Khanna was speedily anointed a "superstar", and remained the undisputed box office behemoth for the next five years. Critics too were won over by his pulsating-with-intensity performance in Safar, but he bagged the Best Actor award that year for Sachha Jhootha.

1971

A richly deserved Best Actor award came Khanna's way with Hrishikesh Mukherj's Anand, in which he delivered a tour de force performance as a terminally ill man who dispenses love and laughter. It was a cathartic experience for audiences as they smiled wistfully through their tears at Khanna's dialogue: ''Zindagi badi honi chahiye, lambi nahin" ("Life need not be long but it should be grand)."

The blizzard of successes continued with Kati Patang, Aan Milo Sajna (censor certificate years were 1970), Maryada and the superhit Haathi Mere Saathi. Even Khanna's cameo in Andaz whilst singing 'Zindagi ek safar hai suhana' created a sensation.


Image: Rajesh Khanna in Sachha Jhootha


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Family man

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1972

The year began with a bang for Khanna with silver jubilee hits in Dushman, Amar Prem (in which he famously intones, 'Pushpa I hate tears') and Apna Desh. But six releases crowded into the second half of the year jostled each other for an audience; and it became clear -- Khanna was overvaluing his creative fertility.

1973

Ever the strategist, Rajesh Khanna created a major splash when he got married to 16-year-old actress Dimple Kapadia, the release of whose first film, Raj Kapoor's Bobby, was still a good six months away. By the end of the year, Khanna was already the proud father to daughter Twinkle.

Professionally, Khanna cut down on his work and had a major success in Yash Chopra's Daag.

In Hrishikesh Mukherjee's Namak Haram, however, Amitabh Bachchan, fresh from his breakthrough in Zanjeer, cornered a major portion of the glory.


Image: Rajesh Khanna and Dimple Kapadia


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Romance vs violence at the box office

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1974

Contrary to perception, Amitabh didn't overthrow Khanna overnight.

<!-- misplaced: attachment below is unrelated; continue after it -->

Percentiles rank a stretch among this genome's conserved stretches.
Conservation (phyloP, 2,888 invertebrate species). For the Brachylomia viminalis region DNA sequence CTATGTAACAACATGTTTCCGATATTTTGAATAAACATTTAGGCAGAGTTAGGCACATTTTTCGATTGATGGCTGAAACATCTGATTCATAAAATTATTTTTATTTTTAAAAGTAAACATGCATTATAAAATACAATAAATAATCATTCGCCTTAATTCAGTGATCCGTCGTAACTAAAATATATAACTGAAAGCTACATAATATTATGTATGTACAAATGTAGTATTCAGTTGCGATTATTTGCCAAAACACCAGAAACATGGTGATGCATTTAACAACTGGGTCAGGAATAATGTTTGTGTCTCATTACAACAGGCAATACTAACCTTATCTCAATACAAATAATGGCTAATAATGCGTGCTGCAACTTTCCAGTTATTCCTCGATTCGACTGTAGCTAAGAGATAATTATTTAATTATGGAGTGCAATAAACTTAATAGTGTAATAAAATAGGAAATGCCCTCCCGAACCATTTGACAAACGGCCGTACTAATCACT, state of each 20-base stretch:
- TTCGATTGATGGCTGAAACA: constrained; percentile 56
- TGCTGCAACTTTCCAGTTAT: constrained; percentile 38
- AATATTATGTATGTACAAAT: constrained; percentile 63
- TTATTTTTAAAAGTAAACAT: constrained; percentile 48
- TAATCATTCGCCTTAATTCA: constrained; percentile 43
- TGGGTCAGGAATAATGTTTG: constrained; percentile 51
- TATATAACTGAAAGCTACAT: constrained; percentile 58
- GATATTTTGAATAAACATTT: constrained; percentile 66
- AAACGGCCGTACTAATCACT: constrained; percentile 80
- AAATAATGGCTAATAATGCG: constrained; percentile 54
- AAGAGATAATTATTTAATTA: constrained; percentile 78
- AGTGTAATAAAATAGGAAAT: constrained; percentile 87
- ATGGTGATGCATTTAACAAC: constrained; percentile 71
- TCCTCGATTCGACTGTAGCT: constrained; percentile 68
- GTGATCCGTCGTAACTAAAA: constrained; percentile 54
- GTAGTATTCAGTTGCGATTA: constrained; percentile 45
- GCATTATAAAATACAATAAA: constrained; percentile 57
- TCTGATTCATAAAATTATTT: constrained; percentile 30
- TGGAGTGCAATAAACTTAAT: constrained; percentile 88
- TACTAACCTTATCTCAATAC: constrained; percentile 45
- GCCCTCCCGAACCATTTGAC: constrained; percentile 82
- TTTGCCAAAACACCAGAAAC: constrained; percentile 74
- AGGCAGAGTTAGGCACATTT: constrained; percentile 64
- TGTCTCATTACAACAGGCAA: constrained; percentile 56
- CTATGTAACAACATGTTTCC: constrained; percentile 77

In 1974, Khanna's career was still firing on all cylinders thanks to his trio of hits -- Prem Nagar, Roti and Aap Ki Kasam (the Anand Bakshi-Kishore Kumar-R D Burman-Rajesh Khanna foursome's combustible combination reached its peak with 'Zindagi ke safar mein guzar jaate hai jo makaam').

1975

This median year represents the rubicon line which spliced the 1970s into two neat halves. Rajesh Khanna's romantic films reigned over the first half; while the latter half of the decade was governed by supernova Amitabh Bachchan and his decision to vend violence at the box office.

Harsh realities at the macro level blow-torched their way into Hindi cinema with Zanjeer (1973), Roti Kapda Aur Makaan (1974) and Deewar (1975) and Rajesh Khanna romances and dramas were thereafter placed on the back burner.

1976

Shakti Samanta and Raj Khosla who had birthed Khanna's superstardom with Aradhana-Do Raaste couldn't ensure him a hit by the mid-decade despite their ambitiously scaled ventures -- Prem Kahani (1975) and Mehbooba (1976).


Image: Hema Malini and Rajesh Khanna in Mehbooba

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The Decline

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1977

None of Khanna's half-dozen releases hit the jackpot. Worse, many of Khanna's big-name directors -- Manmohan Desai, Yash Chopra, Ramesh Sippy, Hrishikesh Mukherji -- crossed over to Amitabh. Even Shakti Samanta stopped making films with Khanna and moved over to Amitabh.

1978

The drought of hits continued.

1979

Some respite for Khanna arrived in the form of Amardeep a medium-budgeted film co-starring Shabana Azmi. "It turned the tide for me," Khanna had said. 

1980

Khanna had always shown himself ready to experiment -- he did Basu Bhattacharya's offbeat drama on marital strife Aavishkaar at the height of his stardom and in 1980, he played a killer in the psychodrama Red Rose. The more conventional Thodisi Bewafai was more successful.


Image: The Amardeep poster


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On a comeback

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1981